Nice compilation by Baptist Press’ Tobin Perry of the actions taken by various state conventions this fall on the issue of sex abuse.
After the national SBC voted for a Sex Abuse Task Force many of the state conventions followed by appointing their own. These are reporting to their respective states.
I count 21 state conventions in this article, the ones from: Alabama, Arkansas, Arizona, California, Colorado, Florida, Georgia, Illinois, Kentucky, Maryland/Delaware, Mississippi, Missouri, New England, North Carolina, Ohio, Oklahoma, South Carolina, Tennessee, Texas (SBT), West Virginia, and Wyoming. That’s over half of all state conventions (there are 41 such conventions in the greater SBC).
It’s a long read, but a good summary of a lot of reports by task forces and committees in these states. I’m not sure what exactly triggered the use of “historic actions” in the BP headline but I’m open to being shown.
Here’s my take on it all and I’ve been watching this issue in Southern Baptist life for 25 years or so:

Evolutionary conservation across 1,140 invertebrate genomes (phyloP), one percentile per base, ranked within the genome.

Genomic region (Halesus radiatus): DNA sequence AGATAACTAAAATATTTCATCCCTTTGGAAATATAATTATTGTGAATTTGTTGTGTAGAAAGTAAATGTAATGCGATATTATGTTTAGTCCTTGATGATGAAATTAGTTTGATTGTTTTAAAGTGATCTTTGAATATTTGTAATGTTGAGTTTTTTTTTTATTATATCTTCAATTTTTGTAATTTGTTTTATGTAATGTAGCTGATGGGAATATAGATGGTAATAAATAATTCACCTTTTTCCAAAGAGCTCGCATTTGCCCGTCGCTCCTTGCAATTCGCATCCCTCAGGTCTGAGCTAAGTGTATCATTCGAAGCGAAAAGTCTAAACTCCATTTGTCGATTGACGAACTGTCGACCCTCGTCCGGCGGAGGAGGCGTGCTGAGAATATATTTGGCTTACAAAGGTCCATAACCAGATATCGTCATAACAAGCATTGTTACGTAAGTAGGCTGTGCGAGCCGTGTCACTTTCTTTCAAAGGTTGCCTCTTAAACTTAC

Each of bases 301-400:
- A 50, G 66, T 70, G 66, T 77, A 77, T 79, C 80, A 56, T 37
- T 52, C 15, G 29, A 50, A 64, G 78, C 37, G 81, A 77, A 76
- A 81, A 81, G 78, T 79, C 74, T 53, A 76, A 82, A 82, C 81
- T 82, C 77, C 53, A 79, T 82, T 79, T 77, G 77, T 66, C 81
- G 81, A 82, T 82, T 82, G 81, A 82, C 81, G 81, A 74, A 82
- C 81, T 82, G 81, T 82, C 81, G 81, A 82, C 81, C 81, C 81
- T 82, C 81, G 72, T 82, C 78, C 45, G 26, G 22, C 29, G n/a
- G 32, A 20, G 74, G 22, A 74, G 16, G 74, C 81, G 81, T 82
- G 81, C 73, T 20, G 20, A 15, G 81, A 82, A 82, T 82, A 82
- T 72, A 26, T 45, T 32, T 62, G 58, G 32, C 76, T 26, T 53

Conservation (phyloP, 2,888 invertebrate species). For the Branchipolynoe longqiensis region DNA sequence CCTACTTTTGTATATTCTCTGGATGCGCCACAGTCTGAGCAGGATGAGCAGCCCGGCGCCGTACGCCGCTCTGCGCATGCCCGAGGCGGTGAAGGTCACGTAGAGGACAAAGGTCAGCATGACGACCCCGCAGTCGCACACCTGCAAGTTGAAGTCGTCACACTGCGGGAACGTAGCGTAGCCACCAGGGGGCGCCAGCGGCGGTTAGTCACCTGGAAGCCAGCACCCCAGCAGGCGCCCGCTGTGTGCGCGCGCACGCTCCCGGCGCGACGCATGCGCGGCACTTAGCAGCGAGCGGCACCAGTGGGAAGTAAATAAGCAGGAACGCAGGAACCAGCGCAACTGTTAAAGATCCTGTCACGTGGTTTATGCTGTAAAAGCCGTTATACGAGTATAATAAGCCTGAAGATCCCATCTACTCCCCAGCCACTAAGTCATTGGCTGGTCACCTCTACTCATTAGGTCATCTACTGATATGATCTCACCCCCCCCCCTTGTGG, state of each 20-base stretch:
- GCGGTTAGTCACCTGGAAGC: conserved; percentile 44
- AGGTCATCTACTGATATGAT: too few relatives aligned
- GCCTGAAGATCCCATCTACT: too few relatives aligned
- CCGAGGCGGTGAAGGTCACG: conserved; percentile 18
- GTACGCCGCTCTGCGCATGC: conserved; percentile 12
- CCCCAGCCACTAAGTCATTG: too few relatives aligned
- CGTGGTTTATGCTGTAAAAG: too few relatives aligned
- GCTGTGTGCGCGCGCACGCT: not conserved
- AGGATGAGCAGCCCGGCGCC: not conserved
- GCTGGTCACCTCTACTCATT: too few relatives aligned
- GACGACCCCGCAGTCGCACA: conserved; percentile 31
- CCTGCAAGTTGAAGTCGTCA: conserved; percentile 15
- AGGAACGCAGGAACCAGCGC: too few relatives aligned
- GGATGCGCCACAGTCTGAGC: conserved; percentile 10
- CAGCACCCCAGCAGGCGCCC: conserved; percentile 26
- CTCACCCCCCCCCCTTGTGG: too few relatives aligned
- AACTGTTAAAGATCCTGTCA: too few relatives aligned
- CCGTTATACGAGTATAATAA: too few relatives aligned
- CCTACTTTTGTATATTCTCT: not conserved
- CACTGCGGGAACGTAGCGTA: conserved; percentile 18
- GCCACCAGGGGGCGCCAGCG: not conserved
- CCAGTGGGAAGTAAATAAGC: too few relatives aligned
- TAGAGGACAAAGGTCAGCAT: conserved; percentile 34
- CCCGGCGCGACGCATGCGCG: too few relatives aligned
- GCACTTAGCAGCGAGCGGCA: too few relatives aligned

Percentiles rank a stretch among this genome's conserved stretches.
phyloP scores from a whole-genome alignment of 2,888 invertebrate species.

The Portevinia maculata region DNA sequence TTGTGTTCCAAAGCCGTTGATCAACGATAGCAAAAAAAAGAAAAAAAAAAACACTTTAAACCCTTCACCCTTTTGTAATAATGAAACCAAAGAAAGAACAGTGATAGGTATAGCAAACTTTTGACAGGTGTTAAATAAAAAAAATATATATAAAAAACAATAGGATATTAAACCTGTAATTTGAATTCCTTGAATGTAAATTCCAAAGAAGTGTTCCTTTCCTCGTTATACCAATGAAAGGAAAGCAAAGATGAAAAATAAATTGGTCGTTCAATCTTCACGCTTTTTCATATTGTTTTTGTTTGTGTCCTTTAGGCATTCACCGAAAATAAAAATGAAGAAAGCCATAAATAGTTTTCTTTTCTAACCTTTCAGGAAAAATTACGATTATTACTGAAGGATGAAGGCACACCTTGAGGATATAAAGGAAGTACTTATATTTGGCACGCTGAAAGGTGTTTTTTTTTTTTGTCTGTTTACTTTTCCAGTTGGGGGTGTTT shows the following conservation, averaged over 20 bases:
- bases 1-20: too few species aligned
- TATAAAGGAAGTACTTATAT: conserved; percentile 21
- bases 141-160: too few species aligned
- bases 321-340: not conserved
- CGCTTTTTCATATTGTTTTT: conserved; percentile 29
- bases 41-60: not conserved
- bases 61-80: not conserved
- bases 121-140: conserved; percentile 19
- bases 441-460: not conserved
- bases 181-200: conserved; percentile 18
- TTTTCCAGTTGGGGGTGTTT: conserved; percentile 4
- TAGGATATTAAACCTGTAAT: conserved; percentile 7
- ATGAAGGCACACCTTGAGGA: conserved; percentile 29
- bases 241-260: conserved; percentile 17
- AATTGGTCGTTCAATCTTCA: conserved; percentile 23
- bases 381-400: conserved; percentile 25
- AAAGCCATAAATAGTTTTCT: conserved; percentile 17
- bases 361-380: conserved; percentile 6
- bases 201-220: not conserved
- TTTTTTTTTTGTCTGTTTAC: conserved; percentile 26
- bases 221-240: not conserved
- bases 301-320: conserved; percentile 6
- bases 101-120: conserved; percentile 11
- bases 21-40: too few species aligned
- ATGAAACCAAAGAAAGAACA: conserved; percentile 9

- Local church autonomy is a clear winner. It’s the reality on the ground. There is little any state convention can do about a specific church or church staff except exclude from membership. Churches ordain clergy. Churches hire, supervise, and fire clergy. Churches report or do not report abuse in their churches. It’s rare, but churches de-ordain clergy. Local church autonomy is the reality on the ground. There is little the states can do. Expel the errant church if necessary. That’s about it.
- State conventions, particularly the larger ones in the traditional Bible belt where 90% of all SBCers have their membership and where over 90% of all offerings are collected, have for years had abuse resources. They have required protection and preventive measures for their staffs. They have required the same where they could (e.g., for state sponsored camps etc.). Many of the measures reported were enhancements of these measures. Providing resources to churches is their job. They can do a better job but it is a passive abuse prevention measure. My state, Georgia, cannot oversee the abuse protection policies for almost 3,500 local churches.
- Private sex abuse training organizations benefited from these task forces. Several states indicated an intent to use MinistrySafe in their states. My state has provided free MinistrySafe training for years. It’s up to the churches to use the service.
- There was no scandal exposed in any of the states on the level of the investigation of the SBC Executive Committee.
I’m curious of the reaction of my colleagues who live in any of these 21 states. Good? Bad? Meh?